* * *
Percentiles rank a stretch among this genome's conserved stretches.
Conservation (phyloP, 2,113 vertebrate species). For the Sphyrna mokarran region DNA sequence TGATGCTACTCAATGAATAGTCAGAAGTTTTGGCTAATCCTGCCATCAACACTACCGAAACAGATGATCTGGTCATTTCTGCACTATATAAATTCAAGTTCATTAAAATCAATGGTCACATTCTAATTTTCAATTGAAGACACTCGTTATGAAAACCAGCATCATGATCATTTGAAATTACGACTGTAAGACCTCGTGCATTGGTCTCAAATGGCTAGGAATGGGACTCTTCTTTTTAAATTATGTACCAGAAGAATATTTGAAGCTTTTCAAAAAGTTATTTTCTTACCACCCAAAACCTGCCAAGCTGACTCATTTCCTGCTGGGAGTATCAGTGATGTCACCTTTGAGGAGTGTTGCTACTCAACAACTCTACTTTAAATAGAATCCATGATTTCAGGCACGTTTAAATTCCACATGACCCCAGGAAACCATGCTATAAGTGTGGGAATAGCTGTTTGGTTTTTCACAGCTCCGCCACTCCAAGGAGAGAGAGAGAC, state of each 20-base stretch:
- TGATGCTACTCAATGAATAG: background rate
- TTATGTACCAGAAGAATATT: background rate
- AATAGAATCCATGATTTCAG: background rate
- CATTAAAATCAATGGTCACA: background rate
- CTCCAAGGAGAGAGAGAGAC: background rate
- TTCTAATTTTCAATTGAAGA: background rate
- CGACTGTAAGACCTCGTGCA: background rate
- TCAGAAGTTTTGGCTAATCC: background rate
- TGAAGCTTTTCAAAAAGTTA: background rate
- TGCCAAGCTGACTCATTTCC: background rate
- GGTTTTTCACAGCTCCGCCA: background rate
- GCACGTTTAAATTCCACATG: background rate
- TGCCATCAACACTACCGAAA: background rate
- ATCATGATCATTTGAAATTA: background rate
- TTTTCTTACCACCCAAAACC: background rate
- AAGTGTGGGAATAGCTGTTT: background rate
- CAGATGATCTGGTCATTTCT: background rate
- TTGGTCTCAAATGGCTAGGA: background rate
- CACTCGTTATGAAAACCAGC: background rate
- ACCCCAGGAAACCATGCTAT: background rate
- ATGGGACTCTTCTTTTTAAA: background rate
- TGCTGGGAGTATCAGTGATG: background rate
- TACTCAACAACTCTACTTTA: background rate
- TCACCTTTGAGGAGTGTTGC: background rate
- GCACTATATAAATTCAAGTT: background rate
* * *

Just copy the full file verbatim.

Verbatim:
Percentiles rank a stretch among this genome's conserved stretches.
Conservation (phyloP, 2,113 vertebrate species). For the Sphyrna mokarran region DNA sequence TGATGCTACTCAATGAATAGTCAGAAGTTTTGGCTAATCCTGCCATCAACACTACCGAAACAGATGATCTGGTCATTTCTGCACTATATAAATTCAAGTTCATTAAAATCAATGGTCACATTCTAATTTTCAATTGAAGACACTCGTTATGAAAACCAGCATCATGATCATTTGAAATTACGACTGTAAGACCTCGTGCATTGGTCTCAAATGGCTAGGAATGGGACTCTTCTTTTTAAATTATGTACCAGAAGAATATTTGAAGCTTTTCAAAAAGTTATTTTCTTACCACCCAAAACCTGCCAAGCTGACTCATTTCCTGCTGGGAGTATCAGTGATGTCACCTTTGAGGAGTGTTGCTACTCAACAACTCTACTTTAAATAGAATCCATGATTTCAGGCACGTTTAAATTCCACATGACCCCAGGAAACCATGCTATAAGTGTGGGAATAGCTGTTTGGTTTTTCACAGCTCCGCCACTCCAAGGAGAGAGAGAGAC, state of each 20-base stretch:
- TGATGCTACTCAATGAATAG: background rate
- TTATGTACCAGAAGAATATT: background rate
- AATAGAATCCATGATTTCAG: background rate
- CATTAAAATCAATGGTCACA: background rate
- CTCCAAGGAGAGAGAGAGAC: background rate
- TTCTAATTTTCAATTGAAGA: background rate
- CGACTGTAAGACCTCGTGCA: background rate
- TCAGAAGTTTTGGCTAATCC: background rate
- TGAAGCTTTTCAAAAAGTTA: background rate
- TGCCAAGCTGACTCATTTCC: background rate
- GGTTTTTCACAGCTCCGCCA: background rate
- GCACGTTTAAATTCCACATG: background rate
- TGCCATCAACACTACCGAAA: background rate
- ATCATGATCATTTGAAATTA: background rate
- TTTTCTTACCACCCAAAACC: background rate
- AAGTGTGGGAATAGCTGTTT: background rate
- CAGATGATCTGGTCATTTCT: background rate
- TTGGTCTCAAATGGCTAGGA: background rate
- CACTCGTTATGAAAACCAGC: background rate
- ACCCCAGGAAACCATGCTAT: background rate
- ATGGGACTCTTCTTTTTAAA: background rate
- TGCTGGGAGTATCAGTGATG: background rate
- TACTCAACAACTCTACTTTA: background rate
- TCACCTTTGAGGAGTGTTGC: background rate
- GCACTATATAAATTCAAGTT: background rate